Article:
However Ginnie Mae who is not a lender and does not and cannot purchase the loan is owed nothing at all and holds onto a non recorded Blank Note that does not have Ginnie Mae’s name on the loan at all and no proof of a sale, cannot approach a court (local land recording office) claiming they are owed a debt. The debt is zero because the craziness of the Ginnie Mae pool requirements that as the holder of the alleged underlying collateral for the mortgage backed securities (MBS) cannot sell a home mortgage loan and not being in title as the “holder in due course” and a Note that is Blank, makes Ginnie Mae out of luck in foreclosing on something they did not buy and are not in title as the owner of the debt!

    As Massachusetts uses common sense that if you don’t own the debt, or are not in title as the holder of that debt what is it that we are hear for. The Note and debt are separated when a lender signs and endorses it and hands it over to Ginnie Mae under UCC 3 as Ginnie Mae cannot purchase the debt, and the title is in place because there is a debt that the holder of that debt has requested through the court to attach the security instrument (mortgage, deed of trust, security deed) to the property, however one the lender for whatever reason gives away the Note it not longer has a debt obligation with the borrowers in the Note, so there cannot be a lien against the properties.

    Washington Mutual Bank as with the $306 billion lost when the FDIC sold the other assets that included other loan (not government insured loans) that was valued at $308 billion, the stupid bank because it did not stay alive could not pull off the old trick of slipping back the Blank Notes that in many cases if not all the Blank Notes where never transfer and stayed with the lenders creating a loophole, where one could say the Blank Notes never left the actual lender. However in the case of Washington Mutual, IndyMac and Countrywide you got a problem were the Blank Notes had to be transferred because these banks are defunct or sold to BOA in the case of Countrywide, but that reveals a fact that the government loans could not be involved in the BOA purchase of Crook Mozilo outfit, because they were in the Ginnie Mae MBS.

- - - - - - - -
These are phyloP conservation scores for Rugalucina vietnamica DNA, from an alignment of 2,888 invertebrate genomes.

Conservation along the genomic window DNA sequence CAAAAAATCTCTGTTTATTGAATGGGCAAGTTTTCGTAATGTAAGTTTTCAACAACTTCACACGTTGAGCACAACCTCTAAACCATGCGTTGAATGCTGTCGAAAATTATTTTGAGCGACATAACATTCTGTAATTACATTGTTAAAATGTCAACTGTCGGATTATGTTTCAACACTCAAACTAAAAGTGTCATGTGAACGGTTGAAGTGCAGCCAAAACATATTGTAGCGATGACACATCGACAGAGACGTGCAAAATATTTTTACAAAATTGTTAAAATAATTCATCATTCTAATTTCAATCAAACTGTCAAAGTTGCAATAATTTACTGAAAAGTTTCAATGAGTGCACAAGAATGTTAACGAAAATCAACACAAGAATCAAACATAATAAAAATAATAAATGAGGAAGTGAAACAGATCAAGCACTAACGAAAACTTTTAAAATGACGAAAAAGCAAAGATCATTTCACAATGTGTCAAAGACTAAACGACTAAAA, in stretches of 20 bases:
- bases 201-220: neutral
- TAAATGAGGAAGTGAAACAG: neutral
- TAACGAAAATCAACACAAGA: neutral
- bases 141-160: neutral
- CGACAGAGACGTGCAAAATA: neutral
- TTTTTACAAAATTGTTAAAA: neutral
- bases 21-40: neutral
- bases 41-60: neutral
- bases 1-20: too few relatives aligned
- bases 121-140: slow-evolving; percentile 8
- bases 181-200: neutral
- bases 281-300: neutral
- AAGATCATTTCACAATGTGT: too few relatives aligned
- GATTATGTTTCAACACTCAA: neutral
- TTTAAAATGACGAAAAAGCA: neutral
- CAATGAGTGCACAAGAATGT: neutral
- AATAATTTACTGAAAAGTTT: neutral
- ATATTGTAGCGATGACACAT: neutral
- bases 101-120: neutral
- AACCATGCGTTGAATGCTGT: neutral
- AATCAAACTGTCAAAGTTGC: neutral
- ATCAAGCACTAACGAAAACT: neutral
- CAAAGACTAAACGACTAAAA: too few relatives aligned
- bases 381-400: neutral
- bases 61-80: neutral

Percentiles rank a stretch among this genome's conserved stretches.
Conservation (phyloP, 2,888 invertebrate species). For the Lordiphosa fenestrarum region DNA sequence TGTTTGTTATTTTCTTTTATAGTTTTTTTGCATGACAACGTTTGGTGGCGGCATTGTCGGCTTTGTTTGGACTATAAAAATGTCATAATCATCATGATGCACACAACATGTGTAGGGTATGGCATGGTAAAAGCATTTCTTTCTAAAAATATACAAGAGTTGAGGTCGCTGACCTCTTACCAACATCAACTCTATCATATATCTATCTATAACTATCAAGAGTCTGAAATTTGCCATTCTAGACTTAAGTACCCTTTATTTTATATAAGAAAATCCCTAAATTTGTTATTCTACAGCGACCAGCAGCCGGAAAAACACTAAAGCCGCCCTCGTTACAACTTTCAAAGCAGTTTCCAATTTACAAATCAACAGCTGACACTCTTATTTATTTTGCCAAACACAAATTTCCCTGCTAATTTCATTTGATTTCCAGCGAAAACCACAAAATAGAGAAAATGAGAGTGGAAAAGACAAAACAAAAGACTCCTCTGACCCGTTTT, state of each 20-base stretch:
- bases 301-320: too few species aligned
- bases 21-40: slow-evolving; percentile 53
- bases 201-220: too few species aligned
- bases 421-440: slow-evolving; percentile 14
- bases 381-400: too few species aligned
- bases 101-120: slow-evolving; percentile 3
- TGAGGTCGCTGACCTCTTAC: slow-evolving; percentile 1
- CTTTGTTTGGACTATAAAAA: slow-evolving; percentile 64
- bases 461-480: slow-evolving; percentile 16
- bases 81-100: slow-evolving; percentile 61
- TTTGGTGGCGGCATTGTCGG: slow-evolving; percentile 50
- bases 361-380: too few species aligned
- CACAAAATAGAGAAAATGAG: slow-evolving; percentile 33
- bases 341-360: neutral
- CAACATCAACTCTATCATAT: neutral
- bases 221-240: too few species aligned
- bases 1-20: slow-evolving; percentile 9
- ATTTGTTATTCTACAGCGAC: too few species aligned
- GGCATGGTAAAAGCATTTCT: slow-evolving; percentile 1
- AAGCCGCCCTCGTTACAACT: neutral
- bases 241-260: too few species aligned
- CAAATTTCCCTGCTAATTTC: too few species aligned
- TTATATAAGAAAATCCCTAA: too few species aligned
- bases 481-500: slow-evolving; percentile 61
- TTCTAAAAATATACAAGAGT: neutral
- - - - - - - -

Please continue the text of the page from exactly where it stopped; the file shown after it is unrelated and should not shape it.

29. Keep in mind that “Too Big To Fail” equates to “Too Big To Prosecute” resulting in “Too Big To Litigate Against”, which is where you and I find ourselves today. Little old me and you up against a team of $800 an hour Florsheims who couldn’t possibly care less how much they spend defeating us, as they get all the money from us. That alone is grounds for a new emancipation proclamation written by “Too Many Of Us” that will cause them to suffer a population decline. Too bad for their side.

  30. MILAN–Italy’s new economy minister says a planned sale of public assets could raise enough money to help bring down the country’s huge public debt by 20% in five years, according to newspaper Corriere della Sera Sunday.

    This is how it’s done: 1) Farm out money creation. 2) Escalate a manufactured debt crisis. 3) Install 1% into positions of power globally. 4) Have the PM’s sell national assets at pennies on the dollar to lower the debt that was artificially created by them in the first place.

    This is how the IMF and the World Bank’s owners coerce nations into debt peonage, with visions of water and seed/food for the poor, only to become slaves to the mighty global corporate empire that keeps on taking. They setup a payment plan based upon false projections of national growth i.e. repayment can’t possibly be achieved. Then they offer debt modifications at usurious rates, or demand oil or other resources be privatized into their hands. Bananas anyone? Coffee? Gold? United Nation votes?

    This is how our homes are/were stolen. They created a false horizon ensnaring millions with the lure of homeownership in the land of plenty. Exactly like the World Bank scenario above, through a false escalation and ensuing crash, all manufactured with the precision of a Swiss watch, they now can take not just the once-homeowner’s living quarters but everything that was in their bank account in the process. A very clean heist to say the least.